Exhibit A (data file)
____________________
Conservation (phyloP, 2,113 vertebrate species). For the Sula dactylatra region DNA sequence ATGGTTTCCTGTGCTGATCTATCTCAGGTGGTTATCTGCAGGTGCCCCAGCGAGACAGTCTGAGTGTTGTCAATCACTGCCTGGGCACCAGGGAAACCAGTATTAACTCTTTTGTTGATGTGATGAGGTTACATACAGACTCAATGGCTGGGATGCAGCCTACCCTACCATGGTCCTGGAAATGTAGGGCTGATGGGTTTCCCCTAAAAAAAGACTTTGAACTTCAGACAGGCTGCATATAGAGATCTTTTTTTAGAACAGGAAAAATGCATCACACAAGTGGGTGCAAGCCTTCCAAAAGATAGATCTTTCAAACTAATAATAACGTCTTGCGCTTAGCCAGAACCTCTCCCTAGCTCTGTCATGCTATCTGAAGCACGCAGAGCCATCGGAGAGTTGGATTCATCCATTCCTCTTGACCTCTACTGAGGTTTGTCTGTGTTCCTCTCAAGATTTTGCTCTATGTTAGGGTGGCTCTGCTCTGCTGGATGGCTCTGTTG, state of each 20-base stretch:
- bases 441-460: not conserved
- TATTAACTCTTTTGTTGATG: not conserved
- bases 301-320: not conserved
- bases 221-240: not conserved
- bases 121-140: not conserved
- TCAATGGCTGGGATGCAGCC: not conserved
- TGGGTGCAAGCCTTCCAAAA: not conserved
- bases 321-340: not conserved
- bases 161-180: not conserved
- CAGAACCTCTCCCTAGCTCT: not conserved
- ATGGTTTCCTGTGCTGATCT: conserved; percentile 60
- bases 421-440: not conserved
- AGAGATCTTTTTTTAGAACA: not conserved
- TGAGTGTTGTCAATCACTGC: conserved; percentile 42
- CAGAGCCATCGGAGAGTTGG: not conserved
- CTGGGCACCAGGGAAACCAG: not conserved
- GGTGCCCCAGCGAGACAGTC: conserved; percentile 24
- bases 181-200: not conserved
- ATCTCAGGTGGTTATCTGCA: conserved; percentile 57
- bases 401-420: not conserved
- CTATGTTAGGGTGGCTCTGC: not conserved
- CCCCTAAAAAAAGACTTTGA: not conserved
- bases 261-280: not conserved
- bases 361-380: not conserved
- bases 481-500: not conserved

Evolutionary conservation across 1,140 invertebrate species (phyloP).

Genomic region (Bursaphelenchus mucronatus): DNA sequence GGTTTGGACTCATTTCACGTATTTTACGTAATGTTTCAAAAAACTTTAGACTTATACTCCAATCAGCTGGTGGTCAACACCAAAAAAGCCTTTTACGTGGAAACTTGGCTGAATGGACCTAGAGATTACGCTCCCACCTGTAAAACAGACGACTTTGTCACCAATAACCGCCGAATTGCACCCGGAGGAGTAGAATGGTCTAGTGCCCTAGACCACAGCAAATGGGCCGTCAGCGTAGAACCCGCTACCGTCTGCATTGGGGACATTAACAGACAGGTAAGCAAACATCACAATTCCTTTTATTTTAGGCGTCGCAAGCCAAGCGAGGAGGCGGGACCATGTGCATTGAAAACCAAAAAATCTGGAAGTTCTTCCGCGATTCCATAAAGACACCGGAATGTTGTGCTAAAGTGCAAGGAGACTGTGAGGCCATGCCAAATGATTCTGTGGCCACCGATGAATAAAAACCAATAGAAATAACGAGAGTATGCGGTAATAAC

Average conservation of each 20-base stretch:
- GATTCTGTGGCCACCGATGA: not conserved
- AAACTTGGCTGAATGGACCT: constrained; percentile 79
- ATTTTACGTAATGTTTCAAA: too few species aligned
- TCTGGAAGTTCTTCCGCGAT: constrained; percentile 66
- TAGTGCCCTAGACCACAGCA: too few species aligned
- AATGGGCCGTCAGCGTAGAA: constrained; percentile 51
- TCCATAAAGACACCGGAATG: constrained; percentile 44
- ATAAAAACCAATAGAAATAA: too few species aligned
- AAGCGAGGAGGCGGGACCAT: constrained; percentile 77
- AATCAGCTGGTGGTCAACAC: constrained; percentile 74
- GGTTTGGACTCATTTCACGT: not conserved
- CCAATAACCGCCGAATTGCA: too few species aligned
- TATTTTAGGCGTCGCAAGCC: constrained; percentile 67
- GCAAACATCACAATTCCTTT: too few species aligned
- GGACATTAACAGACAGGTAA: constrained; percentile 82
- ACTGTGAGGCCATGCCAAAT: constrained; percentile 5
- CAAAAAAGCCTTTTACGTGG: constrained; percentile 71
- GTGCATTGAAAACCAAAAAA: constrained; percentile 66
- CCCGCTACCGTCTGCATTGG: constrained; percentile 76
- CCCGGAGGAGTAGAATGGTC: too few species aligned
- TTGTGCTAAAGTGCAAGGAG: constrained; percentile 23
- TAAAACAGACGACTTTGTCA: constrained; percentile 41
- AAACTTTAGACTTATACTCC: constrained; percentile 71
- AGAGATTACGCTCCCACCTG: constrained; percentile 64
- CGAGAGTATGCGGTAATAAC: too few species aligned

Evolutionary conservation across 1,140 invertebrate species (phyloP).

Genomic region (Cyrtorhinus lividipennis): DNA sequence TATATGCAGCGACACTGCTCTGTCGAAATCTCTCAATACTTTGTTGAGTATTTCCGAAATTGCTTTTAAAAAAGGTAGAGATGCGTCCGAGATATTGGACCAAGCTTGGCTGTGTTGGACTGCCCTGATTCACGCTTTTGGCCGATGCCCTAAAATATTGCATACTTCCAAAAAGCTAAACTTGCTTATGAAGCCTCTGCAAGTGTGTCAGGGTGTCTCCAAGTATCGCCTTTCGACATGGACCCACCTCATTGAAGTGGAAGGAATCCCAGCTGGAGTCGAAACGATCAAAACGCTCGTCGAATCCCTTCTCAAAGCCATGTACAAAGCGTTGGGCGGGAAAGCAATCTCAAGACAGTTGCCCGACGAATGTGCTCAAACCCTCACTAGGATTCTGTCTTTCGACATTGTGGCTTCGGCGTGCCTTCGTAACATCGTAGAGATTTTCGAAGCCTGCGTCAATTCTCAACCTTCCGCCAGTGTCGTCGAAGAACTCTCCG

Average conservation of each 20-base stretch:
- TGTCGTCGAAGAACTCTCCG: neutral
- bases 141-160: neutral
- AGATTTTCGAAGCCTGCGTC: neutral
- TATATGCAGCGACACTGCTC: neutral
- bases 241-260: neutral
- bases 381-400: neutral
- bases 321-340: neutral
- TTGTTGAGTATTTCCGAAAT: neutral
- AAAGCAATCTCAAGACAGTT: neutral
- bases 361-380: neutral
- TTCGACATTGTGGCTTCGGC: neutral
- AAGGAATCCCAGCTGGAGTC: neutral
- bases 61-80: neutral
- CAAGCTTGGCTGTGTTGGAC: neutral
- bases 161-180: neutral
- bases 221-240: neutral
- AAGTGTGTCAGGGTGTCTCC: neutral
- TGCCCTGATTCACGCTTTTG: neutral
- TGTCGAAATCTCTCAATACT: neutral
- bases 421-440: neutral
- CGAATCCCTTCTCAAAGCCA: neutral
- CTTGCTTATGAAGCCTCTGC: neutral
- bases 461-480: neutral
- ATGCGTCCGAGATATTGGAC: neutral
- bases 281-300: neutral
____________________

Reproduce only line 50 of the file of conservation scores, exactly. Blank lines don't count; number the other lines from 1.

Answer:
- TTGTGCTAAAGTGCAAGGAG: constrained; percentile 23